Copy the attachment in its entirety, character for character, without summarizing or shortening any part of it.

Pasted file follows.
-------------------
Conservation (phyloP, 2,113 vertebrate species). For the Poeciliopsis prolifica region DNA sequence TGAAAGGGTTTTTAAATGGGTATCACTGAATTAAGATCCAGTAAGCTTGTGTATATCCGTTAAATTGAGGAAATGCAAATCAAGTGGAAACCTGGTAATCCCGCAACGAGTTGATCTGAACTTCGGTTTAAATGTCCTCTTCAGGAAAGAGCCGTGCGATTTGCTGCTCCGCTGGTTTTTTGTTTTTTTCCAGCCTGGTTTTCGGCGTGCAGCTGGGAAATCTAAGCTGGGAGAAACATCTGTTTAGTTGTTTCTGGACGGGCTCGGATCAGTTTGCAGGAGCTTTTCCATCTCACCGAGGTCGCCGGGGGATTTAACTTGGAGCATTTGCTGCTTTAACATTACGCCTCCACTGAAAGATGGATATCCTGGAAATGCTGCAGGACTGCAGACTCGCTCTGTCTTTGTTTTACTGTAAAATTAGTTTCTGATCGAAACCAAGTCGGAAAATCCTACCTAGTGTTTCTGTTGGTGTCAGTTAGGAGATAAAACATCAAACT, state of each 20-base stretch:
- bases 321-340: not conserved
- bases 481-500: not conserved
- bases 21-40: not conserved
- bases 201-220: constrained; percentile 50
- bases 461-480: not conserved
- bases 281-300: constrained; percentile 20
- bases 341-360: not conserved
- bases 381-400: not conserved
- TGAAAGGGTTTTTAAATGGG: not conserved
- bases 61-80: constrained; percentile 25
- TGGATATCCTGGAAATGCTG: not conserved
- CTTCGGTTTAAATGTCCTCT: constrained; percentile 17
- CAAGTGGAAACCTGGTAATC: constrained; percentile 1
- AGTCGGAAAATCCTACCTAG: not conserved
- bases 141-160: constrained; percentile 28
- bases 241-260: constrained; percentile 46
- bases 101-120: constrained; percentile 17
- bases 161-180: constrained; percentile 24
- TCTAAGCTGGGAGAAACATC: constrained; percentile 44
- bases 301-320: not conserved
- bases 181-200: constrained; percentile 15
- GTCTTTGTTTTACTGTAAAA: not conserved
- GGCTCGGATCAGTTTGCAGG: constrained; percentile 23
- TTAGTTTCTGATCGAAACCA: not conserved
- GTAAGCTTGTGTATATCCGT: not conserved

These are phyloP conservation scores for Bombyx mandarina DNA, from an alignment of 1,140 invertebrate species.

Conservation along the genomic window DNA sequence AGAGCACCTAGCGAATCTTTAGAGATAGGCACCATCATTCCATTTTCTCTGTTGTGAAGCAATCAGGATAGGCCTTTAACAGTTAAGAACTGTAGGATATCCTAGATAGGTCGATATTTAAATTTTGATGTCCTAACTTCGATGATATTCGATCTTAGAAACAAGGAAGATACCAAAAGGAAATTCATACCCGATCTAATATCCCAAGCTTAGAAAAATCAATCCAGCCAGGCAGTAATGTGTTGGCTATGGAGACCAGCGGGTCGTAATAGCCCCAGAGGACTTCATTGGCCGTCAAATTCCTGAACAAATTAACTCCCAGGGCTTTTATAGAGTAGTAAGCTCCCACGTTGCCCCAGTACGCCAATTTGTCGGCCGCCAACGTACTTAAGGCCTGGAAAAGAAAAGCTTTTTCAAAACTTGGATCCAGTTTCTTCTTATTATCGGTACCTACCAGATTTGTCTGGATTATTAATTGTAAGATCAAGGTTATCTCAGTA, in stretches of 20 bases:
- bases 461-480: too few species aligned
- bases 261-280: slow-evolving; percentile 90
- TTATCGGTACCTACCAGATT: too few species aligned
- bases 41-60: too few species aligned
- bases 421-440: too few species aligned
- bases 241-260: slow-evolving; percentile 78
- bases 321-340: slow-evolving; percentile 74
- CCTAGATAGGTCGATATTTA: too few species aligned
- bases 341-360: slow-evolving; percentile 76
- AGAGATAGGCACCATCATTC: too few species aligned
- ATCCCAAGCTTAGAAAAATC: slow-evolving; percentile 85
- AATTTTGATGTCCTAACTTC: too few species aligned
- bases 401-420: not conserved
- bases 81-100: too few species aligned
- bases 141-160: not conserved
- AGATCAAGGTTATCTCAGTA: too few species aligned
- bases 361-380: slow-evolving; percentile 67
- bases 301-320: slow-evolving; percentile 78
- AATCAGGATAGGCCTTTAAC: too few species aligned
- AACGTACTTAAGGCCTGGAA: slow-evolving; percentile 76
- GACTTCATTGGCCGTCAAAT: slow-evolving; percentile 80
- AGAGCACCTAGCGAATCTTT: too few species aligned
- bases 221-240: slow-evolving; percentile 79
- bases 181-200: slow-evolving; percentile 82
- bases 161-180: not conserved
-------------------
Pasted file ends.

Conservation (phyloP, 2,113 vertebrate species). For the Poeciliopsis prolifica region DNA sequence TGAAAGGGTTTTTAAATGGGTATCACTGAATTAAGATCCAGTAAGCTTGTGTATATCCGTTAAATTGAGGAAATGCAAATCAAGTGGAAACCTGGTAATCCCGCAACGAGTTGATCTGAACTTCGGTTTAAATGTCCTCTTCAGGAAAGAGCCGTGCGATTTGCTGCTCCGCTGGTTTTTTGTTTTTTTCCAGCCTGGTTTTCGGCGTGCAGCTGGGAAATCTAAGCTGGGAGAAACATCTGTTTAGTTGTTTCTGGACGGGCTCGGATCAGTTTGCAGGAGCTTTTCCATCTCACCGAGGTCGCCGGGGGATTTAACTTGGAGCATTTGCTGCTTTAACATTACGCCTCCACTGAAAGATGGATATCCTGGAAATGCTGCAGGACTGCAGACTCGCTCTGTCTTTGTTTTACTGTAAAATTAGTTTCTGATCGAAACCAAGTCGGAAAATCCTACCTAGTGTTTCTGTTGGTGTCAGTTAGGAGATAAAACATCAAACT, state of each 20-base stretch:
- bases 321-340: not conserved
- bases 481-500: not conserved
- bases 21-40: not conserved
- bases 201-220: constrained; percentile 50
- bases 461-480: not conserved
- bases 281-300: constrained; percentile 20
- bases 341-360: not conserved
- bases 381-400: not conserved
- TGAAAGGGTTTTTAAATGGG: not conserved
- bases 61-80: constrained; percentile 25
- TGGATATCCTGGAAATGCTG: not conserved
- CTTCGGTTTAAATGTCCTCT: constrained; percentile 17
- CAAGTGGAAACCTGGTAATC: constrained; percentile 1
- AGTCGGAAAATCCTACCTAG: not conserved
- bases 141-160: constrained; percentile 28
- bases 241-260: constrained; percentile 46
- bases 101-120: constrained; percentile 17
- bases 161-180: constrained; percentile 24
- TCTAAGCTGGGAGAAACATC: constrained; percentile 44
- bases 301-320: not conserved
- bases 181-200: constrained; percentile 15
- GTCTTTGTTTTACTGTAAAA: not conserved
- GGCTCGGATCAGTTTGCAGG: constrained; percentile 23
- TTAGTTTCTGATCGAAACCA: not conserved
- GTAAGCTTGTGTATATCCGT: not conserved

These are phyloP conservation scores for Bombyx mandarina DNA, from an alignment of 1,140 invertebrate species.

Conservation along the genomic window DNA sequence AGAGCACCTAGCGAATCTTTAGAGATAGGCACCATCATTCCATTTTCTCTGTTGTGAAGCAATCAGGATAGGCCTTTAACAGTTAAGAACTGTAGGATATCCTAGATAGGTCGATATTTAAATTTTGATGTCCTAACTTCGATGATATTCGATCTTAGAAACAAGGAAGATACCAAAAGGAAATTCATACCCGATCTAATATCCCAAGCTTAGAAAAATCAATCCAGCCAGGCAGTAATGTGTTGGCTATGGAGACCAGCGGGTCGTAATAGCCCCAGAGGACTTCATTGGCCGTCAAATTCCTGAACAAATTAACTCCCAGGGCTTTTATAGAGTAGTAAGCTCCCACGTTGCCCCAGTACGCCAATTTGTCGGCCGCCAACGTACTTAAGGCCTGGAAAAGAAAAGCTTTTTCAAAACTTGGATCCAGTTTCTTCTTATTATCGGTACCTACCAGATTTGTCTGGATTATTAATTGTAAGATCAAGGTTATCTCAGTA, in stretches of 20 bases:
- bases 461-480: too few species aligned
- bases 261-280: slow-evolving; percentile 90
- TTATCGGTACCTACCAGATT: too few species aligned
- bases 41-60: too few species aligned
- bases 421-440: too few species aligned
- bases 241-260: slow-evolving; percentile 78
- bases 321-340: slow-evolving; percentile 74
- CCTAGATAGGTCGATATTTA: too few species aligned
- bases 341-360: slow-evolving; percentile 76
- AGAGATAGGCACCATCATTC: too few species aligned
- ATCCCAAGCTTAGAAAAATC: slow-evolving; percentile 85
- AATTTTGATGTCCTAACTTC: too few species aligned
- bases 401-420: not conserved
- bases 81-100: too few species aligned
- bases 141-160: not conserved
- AGATCAAGGTTATCTCAGTA: too few species aligned
- bases 361-380: slow-evolving; percentile 67
- bases 301-320: slow-evolving; percentile 78
- AATCAGGATAGGCCTTTAAC: too few species aligned
- AACGTACTTAAGGCCTGGAA: slow-evolving; percentile 76
- GACTTCATTGGCCGTCAAAT: slow-evolving; percentile 80
- AGAGCACCTAGCGAATCTTT: too few species aligned
- bases 221-240: slow-evolving; percentile 79
- bases 181-200: slow-evolving; percentile 82
- bases 161-180: not conserved